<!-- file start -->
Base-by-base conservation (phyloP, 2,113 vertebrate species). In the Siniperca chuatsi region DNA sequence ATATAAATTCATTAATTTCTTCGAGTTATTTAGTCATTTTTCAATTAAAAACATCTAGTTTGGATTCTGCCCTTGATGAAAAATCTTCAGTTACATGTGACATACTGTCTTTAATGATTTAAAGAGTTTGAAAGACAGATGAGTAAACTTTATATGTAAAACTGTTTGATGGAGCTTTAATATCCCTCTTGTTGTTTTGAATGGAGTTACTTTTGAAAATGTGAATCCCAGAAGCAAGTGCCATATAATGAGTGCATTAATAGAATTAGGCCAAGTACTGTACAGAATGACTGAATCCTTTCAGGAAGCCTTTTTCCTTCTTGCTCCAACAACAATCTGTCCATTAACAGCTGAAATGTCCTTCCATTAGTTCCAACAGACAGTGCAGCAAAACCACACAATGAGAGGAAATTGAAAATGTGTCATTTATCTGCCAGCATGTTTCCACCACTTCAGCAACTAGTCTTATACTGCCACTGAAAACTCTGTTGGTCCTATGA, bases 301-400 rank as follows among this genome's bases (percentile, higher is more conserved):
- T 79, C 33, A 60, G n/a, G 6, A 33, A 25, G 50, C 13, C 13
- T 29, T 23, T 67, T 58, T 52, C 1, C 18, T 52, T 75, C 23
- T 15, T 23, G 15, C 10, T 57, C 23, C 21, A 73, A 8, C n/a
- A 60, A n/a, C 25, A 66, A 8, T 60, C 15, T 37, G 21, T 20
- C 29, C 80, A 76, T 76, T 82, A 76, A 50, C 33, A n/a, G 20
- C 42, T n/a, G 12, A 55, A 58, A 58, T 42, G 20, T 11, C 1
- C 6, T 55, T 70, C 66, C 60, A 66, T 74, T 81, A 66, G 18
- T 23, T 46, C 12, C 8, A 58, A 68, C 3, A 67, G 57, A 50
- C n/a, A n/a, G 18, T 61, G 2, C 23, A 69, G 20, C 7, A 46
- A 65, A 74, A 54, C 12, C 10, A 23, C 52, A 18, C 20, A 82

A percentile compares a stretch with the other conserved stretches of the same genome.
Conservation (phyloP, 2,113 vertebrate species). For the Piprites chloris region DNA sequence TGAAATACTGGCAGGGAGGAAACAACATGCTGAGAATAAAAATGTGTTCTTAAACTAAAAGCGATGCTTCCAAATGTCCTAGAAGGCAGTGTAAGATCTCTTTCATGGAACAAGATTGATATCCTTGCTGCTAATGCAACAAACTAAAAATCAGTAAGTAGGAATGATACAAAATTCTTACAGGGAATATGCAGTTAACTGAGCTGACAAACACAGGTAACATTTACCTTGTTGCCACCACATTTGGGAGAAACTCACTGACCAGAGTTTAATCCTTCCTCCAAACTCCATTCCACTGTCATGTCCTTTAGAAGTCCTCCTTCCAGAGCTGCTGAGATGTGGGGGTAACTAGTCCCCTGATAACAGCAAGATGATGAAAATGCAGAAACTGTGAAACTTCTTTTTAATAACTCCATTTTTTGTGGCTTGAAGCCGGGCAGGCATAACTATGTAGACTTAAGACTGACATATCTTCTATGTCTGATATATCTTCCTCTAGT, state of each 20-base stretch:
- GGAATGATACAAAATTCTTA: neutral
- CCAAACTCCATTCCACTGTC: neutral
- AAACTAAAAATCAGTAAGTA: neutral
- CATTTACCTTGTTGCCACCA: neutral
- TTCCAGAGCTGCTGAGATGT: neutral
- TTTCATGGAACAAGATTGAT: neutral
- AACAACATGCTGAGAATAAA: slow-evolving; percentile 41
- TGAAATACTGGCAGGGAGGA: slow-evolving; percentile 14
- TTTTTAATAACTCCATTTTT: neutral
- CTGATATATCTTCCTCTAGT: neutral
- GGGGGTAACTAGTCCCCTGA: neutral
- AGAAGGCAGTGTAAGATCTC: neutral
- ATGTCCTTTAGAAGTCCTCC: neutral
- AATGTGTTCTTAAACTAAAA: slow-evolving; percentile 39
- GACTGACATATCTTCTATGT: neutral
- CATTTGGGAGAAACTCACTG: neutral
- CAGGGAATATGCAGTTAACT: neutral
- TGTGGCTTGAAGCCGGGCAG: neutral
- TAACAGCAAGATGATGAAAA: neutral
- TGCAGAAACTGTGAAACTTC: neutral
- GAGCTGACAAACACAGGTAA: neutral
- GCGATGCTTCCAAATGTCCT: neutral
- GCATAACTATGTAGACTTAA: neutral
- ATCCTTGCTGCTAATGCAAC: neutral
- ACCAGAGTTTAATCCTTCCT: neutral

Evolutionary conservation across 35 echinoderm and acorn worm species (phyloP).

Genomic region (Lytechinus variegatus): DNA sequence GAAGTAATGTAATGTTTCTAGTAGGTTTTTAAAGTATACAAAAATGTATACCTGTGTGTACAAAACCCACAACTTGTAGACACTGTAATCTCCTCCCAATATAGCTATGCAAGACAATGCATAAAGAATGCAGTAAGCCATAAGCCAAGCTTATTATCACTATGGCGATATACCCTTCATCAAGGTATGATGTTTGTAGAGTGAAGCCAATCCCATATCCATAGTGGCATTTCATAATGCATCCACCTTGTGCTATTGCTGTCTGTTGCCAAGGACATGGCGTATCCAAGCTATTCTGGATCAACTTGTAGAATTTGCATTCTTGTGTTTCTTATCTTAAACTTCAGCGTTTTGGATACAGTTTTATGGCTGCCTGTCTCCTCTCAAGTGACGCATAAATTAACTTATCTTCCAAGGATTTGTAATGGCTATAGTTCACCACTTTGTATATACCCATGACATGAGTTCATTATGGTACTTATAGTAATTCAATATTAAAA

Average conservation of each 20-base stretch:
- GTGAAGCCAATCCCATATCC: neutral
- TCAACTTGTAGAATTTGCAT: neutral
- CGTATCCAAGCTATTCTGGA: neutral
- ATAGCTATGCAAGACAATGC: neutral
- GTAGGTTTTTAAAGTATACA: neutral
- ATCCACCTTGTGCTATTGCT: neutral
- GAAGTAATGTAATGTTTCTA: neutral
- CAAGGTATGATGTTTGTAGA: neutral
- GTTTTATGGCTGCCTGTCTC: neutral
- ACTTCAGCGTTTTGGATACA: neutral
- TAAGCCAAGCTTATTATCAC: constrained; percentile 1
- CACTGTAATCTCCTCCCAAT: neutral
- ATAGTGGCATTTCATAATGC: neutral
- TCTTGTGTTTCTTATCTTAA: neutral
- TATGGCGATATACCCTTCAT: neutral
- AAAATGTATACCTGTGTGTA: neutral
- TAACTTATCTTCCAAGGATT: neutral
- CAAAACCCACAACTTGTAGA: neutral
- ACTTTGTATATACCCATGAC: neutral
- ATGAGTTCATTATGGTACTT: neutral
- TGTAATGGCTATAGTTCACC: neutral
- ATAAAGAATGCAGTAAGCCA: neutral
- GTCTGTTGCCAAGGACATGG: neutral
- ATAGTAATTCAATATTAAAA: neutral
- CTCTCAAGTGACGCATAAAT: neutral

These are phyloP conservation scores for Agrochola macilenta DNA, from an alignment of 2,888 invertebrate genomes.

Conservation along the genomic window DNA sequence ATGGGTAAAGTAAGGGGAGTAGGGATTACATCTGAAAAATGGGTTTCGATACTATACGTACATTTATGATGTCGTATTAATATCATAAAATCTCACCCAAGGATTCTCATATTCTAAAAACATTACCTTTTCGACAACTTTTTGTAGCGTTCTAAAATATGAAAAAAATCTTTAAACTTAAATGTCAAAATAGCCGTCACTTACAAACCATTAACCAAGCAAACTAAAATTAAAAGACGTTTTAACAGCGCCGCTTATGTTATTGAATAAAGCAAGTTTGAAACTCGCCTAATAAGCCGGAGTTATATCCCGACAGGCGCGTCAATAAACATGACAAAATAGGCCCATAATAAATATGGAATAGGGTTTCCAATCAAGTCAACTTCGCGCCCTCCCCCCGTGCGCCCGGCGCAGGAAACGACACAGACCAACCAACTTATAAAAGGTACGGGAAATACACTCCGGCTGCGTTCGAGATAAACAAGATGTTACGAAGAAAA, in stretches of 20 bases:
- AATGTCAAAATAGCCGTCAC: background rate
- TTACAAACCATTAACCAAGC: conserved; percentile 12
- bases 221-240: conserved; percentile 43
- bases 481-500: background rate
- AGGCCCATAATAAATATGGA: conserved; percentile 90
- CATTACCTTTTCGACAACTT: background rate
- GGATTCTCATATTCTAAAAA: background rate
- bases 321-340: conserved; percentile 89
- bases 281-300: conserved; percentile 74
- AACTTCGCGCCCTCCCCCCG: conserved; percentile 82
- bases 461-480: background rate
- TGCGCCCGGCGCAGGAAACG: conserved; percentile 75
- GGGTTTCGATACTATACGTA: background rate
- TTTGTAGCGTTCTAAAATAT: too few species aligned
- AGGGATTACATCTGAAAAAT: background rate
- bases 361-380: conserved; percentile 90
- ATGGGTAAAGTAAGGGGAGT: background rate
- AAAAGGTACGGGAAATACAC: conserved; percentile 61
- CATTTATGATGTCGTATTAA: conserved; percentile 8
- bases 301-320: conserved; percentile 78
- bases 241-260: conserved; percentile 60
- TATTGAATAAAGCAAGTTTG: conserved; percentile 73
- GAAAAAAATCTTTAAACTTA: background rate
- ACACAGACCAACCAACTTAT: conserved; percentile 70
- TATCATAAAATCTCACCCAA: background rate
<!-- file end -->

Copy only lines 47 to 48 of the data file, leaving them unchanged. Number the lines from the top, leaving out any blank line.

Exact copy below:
- ATCCACCTTGTGCTATTGCT: neutral
- GAAGTAATGTAATGTTTCTA: neutral